Polish Zloty comes in both coins and notes. The words ‘zloty’ and ‘grosz’ change slightly depending on how many you’re talking about – all correct terms are listed below in this quick guide.
All Polish coins feature the Polish eagle coat of arms and the name of a Polish state on one side.
Small (15.5mm diameter) copper-coloured coin with ‘1’ and a leaf featured on it. Scored edge.
Small (17.5mm diameter) bronze-coloured coin with ‘2’ and two leaves depicted on it. Plain edged.
Small (19.5mm diameter) bronze-coloured coin with a ‘5’ and five leaves featured on the design. Alternate plain and scored edge.
Small (16.5mm diameter) silver-coloured coin with ‘10’ featured, surrounded by a ring of leaves. Alternate plain and scored edge.
Small (18.5mm diameter) silver-coloured coin with a ‘20’ framed with square-shaped leaves. Scored edge.
Large (20.5mm diameter) silver-coloured coin featuring a ‘50’ within a crescent of leaves. Scored edge.
1 zloty Large (23mm diameter) silver-coloured coin featuring a ‘1’ with a full circle of one hundred leaves. Alternate plain and scored edge.
2 zloty Large (21.5mm diameter) bi-coloured coin (golden ring, silver centre) featuring a ‘2’ with two leaves in the ring portion. Plain edged.
5 zloty Large (24mm diameter) bi-coloured coin (silver ring, golden centre) featuring a ‘5’ with 5 leaves in the ring portion. Irregular, rough edge.
Polish Zloty banknotes go up in size the more they are worth, just like the banknotes we know. Here we will talk through the most recent and most used series of zloty notes, but there are other designs that you may come across when you are there. Each note design from the 2012 series features a former ‘Sovereign of Poland’ on one side, along with a special embossed shape in the bottom left-hand corner so that the blind and partially-sighted can identify notes more easily.
Features a portrait of Mieszko I (who ruled Poland from 960AD) on one side and features an old silver denar coin from Mieszko’s reign on the other.
Colour: Dark brown
Embossed shape: Square
Features a portrait of Boleslaw I Chrobry (also known as Boleslaw the Brave), who ruled as King of Poland from 1025 on one side. A silver denar coin from the reign of Boleslaw can be seen on the other side.
Colour: Pink and purple
Embossed shape: Circle
Features a portrait of Kazimierz III Wielki, the King of Poland from 1333 – 1370, on one side. On the other side, you’ll find a white eagle, a sceptre and an orb with cross.
Colour: Dark blue
Embossed shape: Diamond
Features a portrait of Wladyslaw II Jagiello, the King of Poland from 1386 – 1434, on one side. A shield with a white eagle, two swords and the coat of arms of the Teutonic Knights can be seen on the other side.
Colour: Dark green
Embossed shape: Cross
Features a portrait of Zygmunt I Stary, King of Poland from 1506 – 1548 on one side and an eagle intertwined with the letter ‘S’ on the other side. This is the only Polish note with a hologram included.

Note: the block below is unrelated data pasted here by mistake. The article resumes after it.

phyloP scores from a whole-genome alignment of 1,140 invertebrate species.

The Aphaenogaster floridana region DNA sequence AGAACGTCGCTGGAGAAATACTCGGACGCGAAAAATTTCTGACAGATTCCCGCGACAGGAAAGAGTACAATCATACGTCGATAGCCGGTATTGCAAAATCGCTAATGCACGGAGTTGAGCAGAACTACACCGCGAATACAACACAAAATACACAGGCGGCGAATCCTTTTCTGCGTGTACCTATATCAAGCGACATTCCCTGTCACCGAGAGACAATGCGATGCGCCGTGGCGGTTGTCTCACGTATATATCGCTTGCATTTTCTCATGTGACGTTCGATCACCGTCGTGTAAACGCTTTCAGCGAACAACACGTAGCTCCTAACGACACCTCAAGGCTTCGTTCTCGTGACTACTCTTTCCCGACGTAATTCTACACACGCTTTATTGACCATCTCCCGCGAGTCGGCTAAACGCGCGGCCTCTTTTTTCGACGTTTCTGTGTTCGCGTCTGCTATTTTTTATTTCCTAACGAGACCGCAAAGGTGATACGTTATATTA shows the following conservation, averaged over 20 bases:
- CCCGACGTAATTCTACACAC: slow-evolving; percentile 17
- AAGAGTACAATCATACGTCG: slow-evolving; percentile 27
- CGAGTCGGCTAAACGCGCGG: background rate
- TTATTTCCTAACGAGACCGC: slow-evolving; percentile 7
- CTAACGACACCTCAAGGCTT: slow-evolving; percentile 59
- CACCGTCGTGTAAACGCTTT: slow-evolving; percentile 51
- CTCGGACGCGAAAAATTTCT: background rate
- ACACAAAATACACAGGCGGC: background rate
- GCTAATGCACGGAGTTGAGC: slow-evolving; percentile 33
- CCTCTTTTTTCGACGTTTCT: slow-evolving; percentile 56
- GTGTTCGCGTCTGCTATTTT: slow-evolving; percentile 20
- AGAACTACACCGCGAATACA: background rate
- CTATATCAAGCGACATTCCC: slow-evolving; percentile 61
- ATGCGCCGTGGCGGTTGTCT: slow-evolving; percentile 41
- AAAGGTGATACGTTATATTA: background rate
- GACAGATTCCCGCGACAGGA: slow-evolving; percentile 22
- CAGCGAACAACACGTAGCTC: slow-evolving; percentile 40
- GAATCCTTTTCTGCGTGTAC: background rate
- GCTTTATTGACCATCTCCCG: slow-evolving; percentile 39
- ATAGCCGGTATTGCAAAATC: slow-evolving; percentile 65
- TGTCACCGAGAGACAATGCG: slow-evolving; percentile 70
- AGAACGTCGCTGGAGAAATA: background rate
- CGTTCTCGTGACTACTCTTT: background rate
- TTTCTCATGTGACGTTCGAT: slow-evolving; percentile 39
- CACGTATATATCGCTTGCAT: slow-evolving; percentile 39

Colour: Brown and orange
Embossed shape: Triangle
Features a portrait of Jan III Sobieski, who was the King of Poland from 1674 until his death, on one side. On the other side, you’ll find an image of Wilanow Palace and the coat of arms from the reign of Sobieski.
Colour: Violet, grey, blue, yellow and green.
Embossed shape: Two vertical dotted lines
How much should I expect to spend?
Poland’s capital Warsaw, and the more tourist-centred areas will be more expensive. Average prices at the time of writing are: (14th November 2019)
Double-occupancy hotel room - 120-150zł (roughly £27-£30)
Meals for one person, for one day - 80zł (roughly £16 - £17)
Bus/taxi fares average cost – 30-50zł (roughly £8-10)
Bottled water - 4zł (roughly 82p)
Is it customary to barter and tip?
Haggling or bartering is not the ‘done thing’ in Polish shops but is quite common when shopping in markets and bazaars.
A few things to remember:
Never be the first to suggest a price
Haggle with humour – it is appreciated in Poland!
If you are buying a few items from the same place, asking for a discount or extra freebie is acceptable
It used to be customary to tip for almost everything in Poland in the past, but these days it’s more about rewarding good service. In general, tipping in Poland should be treated in much the same way as tipping in the UK. If you receive bad service, it is acceptable not to tip at all. Catering and waiting staff will expect a tip for a job well done, as their wages are usually very low and it is expected that part of their income comes from tips. Adding 10% or more to your bill is customary – try to pay your waiter or waitress in cash so that they definitely receive your tip. Tipping your taxi driver is not a must, but it’s common practice to round up the fare for ease of payment, and the taxi driver is likely to be very appreciative.
Other customs to be aware of:
Fist bumps are a common informal greeting, otherwise a simple handshake will do
When ordering a sandwich in Poland, it’s likely to be an open sandwich – it derives from a Medieval custom of using a thick slice of bread as a plate!
Most businesses will be closed on religious holidays